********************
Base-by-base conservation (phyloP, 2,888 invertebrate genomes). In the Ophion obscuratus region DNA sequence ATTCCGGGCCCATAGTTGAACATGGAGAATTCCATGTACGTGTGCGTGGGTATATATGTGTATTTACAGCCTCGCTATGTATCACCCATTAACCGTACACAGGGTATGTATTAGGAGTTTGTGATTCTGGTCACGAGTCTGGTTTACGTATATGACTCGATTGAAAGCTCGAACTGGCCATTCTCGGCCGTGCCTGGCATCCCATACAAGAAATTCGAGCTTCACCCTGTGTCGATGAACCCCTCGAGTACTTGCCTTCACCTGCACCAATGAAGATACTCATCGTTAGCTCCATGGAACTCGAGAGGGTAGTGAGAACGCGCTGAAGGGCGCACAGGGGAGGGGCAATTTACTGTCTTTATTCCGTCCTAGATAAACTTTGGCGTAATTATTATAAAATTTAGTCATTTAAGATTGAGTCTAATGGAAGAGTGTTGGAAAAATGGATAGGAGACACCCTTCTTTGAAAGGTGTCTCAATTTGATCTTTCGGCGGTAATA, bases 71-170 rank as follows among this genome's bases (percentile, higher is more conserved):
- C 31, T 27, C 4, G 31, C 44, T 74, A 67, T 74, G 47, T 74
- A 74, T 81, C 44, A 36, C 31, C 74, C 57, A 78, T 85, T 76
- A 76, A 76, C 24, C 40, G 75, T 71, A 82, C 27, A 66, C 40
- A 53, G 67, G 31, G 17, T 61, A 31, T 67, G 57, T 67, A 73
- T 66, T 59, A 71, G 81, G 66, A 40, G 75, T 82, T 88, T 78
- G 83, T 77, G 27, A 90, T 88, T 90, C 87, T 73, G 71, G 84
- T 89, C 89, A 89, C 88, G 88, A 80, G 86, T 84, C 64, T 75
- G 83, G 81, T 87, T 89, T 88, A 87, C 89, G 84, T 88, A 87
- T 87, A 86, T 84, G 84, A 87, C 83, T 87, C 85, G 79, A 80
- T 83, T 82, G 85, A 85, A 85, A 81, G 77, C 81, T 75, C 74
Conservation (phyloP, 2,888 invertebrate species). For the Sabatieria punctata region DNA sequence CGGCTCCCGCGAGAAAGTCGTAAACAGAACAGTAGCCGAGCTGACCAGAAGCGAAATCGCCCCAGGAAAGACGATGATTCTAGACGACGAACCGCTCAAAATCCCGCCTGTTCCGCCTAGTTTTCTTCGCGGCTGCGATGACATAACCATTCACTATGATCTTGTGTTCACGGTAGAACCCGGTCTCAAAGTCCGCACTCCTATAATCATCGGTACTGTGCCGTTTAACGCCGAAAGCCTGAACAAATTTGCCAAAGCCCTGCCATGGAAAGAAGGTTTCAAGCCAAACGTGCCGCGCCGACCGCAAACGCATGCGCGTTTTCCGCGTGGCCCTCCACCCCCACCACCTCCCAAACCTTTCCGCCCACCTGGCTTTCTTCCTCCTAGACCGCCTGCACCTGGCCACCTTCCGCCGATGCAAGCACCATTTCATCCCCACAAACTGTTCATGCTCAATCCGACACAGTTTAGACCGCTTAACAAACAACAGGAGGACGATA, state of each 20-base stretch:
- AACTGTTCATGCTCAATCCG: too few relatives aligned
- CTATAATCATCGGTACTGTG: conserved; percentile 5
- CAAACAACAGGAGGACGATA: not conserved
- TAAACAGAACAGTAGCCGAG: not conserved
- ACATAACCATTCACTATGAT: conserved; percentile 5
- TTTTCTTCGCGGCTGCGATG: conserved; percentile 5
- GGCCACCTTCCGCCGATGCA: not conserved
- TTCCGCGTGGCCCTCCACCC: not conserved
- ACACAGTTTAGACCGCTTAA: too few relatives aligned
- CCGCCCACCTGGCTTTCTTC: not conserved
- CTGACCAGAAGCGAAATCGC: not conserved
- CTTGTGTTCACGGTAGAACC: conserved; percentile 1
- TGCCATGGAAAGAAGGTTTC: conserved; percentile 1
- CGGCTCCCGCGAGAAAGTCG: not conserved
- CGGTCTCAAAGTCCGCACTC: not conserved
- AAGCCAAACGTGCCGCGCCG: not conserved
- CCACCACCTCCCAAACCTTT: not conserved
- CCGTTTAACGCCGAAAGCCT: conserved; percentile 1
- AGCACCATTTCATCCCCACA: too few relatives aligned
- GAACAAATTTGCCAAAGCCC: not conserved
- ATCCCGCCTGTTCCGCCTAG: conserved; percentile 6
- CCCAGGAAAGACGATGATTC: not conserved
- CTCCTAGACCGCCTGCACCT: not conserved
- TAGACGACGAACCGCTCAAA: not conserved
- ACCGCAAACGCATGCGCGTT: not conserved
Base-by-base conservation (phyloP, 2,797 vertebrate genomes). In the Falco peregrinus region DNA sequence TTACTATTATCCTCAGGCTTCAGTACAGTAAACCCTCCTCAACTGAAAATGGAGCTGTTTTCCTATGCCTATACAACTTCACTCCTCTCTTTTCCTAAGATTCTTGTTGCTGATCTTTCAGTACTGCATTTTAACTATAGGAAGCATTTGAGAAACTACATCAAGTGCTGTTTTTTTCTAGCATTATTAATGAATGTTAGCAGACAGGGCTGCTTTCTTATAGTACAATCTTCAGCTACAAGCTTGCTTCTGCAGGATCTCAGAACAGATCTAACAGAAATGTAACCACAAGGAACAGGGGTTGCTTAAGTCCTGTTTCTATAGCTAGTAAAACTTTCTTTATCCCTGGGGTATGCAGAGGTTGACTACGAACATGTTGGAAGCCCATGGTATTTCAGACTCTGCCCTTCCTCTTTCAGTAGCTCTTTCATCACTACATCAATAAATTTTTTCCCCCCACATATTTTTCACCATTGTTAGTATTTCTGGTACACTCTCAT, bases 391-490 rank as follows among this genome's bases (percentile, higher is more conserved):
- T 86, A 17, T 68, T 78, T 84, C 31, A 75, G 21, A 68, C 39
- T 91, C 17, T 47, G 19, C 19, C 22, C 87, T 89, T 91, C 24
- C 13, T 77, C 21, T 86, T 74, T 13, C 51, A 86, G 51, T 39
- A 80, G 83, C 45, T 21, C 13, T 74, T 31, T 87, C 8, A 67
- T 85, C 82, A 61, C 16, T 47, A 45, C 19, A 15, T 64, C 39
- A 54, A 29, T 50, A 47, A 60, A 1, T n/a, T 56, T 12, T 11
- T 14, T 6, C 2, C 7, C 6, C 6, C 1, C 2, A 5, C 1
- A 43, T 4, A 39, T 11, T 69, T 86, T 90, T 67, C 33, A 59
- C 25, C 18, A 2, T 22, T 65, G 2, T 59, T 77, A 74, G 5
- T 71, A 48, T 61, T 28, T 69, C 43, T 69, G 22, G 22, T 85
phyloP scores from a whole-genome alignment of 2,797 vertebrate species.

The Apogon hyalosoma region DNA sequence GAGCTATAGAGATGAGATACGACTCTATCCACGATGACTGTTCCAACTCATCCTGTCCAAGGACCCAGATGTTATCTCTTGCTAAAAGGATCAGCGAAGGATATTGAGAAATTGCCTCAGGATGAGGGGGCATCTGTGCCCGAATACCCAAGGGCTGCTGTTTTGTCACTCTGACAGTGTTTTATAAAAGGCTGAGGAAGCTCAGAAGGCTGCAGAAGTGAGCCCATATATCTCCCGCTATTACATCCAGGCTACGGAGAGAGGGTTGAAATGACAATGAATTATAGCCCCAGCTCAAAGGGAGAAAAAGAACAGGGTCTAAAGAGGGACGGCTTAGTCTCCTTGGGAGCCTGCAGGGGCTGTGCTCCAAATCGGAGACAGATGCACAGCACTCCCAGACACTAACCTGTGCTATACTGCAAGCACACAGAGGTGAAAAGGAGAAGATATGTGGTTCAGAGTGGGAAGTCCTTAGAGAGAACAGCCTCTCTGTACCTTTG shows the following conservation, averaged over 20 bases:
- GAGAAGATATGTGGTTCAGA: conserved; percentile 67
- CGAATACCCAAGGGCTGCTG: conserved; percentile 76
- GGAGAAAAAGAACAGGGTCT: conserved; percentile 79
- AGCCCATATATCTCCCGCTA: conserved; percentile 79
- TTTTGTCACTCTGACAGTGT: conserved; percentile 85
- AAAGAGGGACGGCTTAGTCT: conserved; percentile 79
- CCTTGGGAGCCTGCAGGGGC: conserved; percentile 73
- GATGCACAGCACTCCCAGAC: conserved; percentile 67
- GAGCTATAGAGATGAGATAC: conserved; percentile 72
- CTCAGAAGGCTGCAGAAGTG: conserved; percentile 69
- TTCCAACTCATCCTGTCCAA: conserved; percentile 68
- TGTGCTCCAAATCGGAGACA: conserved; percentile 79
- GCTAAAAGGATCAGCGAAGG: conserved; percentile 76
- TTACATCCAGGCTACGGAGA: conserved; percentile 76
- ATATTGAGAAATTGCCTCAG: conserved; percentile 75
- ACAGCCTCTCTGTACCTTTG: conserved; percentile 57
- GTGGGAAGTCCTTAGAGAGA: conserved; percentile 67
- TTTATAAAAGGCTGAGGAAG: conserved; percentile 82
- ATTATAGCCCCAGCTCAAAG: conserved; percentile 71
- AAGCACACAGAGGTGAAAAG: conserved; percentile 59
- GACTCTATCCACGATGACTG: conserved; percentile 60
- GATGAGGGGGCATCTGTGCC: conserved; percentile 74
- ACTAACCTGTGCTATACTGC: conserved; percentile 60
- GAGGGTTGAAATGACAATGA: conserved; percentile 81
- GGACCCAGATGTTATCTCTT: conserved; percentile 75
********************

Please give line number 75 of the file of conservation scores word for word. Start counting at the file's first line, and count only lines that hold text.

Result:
- GGACCCAGATGTTATCTCTT: conserved; percentile 75